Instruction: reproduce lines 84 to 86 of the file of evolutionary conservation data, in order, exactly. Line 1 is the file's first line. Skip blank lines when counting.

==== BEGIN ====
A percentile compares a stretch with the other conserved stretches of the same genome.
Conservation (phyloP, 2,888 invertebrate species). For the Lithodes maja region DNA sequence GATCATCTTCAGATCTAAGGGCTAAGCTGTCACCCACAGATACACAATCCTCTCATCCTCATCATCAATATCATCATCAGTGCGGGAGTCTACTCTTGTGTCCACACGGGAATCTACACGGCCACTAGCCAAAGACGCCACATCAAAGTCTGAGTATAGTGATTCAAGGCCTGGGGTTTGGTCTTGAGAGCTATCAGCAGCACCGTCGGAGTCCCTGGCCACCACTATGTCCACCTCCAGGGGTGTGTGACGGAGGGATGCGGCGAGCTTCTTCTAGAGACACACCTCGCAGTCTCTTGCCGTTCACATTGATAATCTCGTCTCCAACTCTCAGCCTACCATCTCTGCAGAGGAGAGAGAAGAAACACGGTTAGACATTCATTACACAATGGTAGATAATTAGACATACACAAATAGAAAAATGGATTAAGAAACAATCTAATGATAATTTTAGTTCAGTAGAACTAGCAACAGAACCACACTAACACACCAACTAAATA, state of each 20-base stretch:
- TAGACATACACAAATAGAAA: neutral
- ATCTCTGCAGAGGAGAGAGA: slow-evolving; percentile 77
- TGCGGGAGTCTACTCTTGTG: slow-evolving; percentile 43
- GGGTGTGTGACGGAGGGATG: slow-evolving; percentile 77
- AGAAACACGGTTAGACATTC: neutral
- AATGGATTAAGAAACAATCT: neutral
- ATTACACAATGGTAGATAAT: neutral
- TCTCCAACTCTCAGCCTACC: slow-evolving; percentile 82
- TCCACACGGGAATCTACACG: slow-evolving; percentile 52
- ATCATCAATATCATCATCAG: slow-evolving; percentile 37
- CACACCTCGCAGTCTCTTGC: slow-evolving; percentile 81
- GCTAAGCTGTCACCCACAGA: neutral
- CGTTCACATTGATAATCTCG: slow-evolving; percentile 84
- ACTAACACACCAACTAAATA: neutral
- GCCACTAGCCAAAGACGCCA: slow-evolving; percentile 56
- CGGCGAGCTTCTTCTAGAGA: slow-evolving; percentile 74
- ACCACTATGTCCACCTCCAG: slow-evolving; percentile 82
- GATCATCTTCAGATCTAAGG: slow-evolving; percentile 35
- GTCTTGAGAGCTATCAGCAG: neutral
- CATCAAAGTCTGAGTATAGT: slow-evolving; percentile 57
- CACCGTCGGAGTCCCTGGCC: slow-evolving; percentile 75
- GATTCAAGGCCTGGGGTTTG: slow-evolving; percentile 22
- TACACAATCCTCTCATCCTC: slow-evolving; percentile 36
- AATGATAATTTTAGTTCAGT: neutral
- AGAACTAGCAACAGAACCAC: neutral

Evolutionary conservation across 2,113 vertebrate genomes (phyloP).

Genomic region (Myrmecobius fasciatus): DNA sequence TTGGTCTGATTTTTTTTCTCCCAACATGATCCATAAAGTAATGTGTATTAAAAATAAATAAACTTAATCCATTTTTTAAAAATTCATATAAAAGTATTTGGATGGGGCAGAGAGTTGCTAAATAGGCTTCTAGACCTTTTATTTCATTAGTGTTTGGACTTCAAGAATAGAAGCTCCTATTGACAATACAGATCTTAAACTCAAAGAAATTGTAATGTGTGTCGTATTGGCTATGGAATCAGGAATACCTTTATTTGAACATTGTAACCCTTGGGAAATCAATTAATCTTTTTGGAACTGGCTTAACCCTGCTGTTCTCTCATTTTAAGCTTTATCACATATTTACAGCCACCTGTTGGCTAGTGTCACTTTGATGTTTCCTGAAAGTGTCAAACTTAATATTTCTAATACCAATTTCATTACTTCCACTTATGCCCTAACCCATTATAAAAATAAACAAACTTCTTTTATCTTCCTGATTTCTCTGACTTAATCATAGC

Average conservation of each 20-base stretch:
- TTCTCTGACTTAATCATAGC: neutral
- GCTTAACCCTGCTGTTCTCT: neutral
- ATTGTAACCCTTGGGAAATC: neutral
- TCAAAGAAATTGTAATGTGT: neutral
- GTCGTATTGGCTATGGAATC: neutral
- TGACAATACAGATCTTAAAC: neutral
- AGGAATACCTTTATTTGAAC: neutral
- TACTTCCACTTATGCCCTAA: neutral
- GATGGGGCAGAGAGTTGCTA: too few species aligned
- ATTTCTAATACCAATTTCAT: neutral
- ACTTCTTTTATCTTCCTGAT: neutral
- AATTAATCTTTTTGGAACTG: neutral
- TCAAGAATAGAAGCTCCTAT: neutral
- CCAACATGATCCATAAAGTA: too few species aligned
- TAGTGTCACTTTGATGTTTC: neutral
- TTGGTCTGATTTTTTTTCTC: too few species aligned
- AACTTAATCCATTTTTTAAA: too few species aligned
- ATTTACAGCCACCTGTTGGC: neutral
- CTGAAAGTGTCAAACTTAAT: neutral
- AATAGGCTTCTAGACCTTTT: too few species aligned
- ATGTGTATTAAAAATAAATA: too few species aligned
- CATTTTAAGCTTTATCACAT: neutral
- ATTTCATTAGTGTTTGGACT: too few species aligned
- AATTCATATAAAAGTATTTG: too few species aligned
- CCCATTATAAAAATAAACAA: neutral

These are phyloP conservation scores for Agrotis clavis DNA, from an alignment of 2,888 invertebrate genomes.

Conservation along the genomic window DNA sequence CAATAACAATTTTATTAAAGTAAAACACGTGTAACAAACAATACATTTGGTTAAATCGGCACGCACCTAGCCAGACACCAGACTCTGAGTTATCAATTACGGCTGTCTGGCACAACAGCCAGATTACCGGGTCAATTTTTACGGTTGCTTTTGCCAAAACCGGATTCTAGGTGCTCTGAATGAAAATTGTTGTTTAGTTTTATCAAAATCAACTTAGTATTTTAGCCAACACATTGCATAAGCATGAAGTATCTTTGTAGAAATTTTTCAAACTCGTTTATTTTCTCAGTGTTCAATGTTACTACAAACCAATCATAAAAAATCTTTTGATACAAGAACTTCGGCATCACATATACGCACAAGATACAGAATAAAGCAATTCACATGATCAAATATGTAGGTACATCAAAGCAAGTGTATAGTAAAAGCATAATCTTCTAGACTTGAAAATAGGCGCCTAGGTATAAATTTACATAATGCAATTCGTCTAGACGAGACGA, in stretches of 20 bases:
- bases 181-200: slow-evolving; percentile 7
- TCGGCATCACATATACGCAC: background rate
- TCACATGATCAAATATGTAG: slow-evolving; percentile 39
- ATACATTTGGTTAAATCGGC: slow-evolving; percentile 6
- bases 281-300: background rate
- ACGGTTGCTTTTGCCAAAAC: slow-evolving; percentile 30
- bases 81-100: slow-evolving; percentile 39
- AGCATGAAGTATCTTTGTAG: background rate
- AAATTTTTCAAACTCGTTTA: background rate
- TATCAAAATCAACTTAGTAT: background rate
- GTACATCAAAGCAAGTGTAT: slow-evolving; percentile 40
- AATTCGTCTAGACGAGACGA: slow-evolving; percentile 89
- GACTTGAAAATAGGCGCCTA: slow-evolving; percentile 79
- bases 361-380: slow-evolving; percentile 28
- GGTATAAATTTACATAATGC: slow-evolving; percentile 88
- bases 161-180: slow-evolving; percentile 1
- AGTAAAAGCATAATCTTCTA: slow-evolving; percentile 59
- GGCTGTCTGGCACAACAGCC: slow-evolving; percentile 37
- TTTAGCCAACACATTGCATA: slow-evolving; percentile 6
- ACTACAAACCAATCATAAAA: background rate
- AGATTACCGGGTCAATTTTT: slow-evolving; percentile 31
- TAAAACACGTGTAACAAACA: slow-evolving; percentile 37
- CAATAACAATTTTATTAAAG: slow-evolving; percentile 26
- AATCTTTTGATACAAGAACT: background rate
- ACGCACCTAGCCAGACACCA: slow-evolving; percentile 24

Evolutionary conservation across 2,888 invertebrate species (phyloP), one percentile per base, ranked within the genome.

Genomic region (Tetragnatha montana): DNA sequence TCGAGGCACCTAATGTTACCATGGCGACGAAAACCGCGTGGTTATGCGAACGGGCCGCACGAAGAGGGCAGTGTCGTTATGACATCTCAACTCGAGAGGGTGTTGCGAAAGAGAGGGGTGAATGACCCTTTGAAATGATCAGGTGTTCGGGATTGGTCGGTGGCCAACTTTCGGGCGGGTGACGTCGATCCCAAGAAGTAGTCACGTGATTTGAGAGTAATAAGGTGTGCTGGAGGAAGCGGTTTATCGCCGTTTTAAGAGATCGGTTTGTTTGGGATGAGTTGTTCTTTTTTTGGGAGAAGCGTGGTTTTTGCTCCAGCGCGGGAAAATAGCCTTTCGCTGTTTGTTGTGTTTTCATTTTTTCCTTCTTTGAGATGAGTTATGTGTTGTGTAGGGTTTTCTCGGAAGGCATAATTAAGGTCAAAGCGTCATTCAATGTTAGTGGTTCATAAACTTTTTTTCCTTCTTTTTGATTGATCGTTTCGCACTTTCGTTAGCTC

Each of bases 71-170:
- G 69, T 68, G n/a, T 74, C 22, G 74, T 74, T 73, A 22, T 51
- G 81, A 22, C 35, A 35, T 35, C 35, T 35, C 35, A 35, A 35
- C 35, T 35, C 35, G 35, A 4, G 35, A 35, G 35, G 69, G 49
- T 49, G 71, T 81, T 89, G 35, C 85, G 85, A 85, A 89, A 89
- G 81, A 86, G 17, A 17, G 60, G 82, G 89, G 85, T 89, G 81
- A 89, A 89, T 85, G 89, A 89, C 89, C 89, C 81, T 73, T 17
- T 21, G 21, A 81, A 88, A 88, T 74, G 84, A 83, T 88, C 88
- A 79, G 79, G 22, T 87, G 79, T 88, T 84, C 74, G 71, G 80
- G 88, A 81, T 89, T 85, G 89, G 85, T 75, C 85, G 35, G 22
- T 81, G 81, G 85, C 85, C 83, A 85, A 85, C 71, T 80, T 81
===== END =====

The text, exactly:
Genomic region (Tetragnatha montana): DNA sequence TCGAGGCACCTAATGTTACCATGGCGACGAAAACCGCGTGGTTATGCGAACGGGCCGCACGAAGAGGGCAGTGTCGTTATGACATCTCAACTCGAGAGGGTGTTGCGAAAGAGAGGGGTGAATGACCCTTTGAAATGATCAGGTGTTCGGGATTGGTCGGTGGCCAACTTTCGGGCGGGTGACGTCGATCCCAAGAAGTAGTCACGTGATTTGAGAGTAATAAGGTGTGCTGGAGGAAGCGGTTTATCGCCGTTTTAAGAGATCGGTTTGTTTGGGATGAGTTGTTCTTTTTTTGGGAGAAGCGTGGTTTTTGCTCCAGCGCGGGAAAATAGCCTTTCGCTGTTTGTTGTGTTTTCATTTTTTCCTTCTTTGAGATGAGTTATGTGTTGTGTAGGGTTTTCTCGGAAGGCATAATTAAGGTCAAAGCGTCATTCAATGTTAGTGGTTCATAAACTTTTTTTCCTTCTTTTTGATTGATCGTTTCGCACTTTCGTTAGCTC

Each of bases 71-170:
- G 69, T 68, G n/a, T 74, C 22, G 74, T 74, T 73, A 22, T 51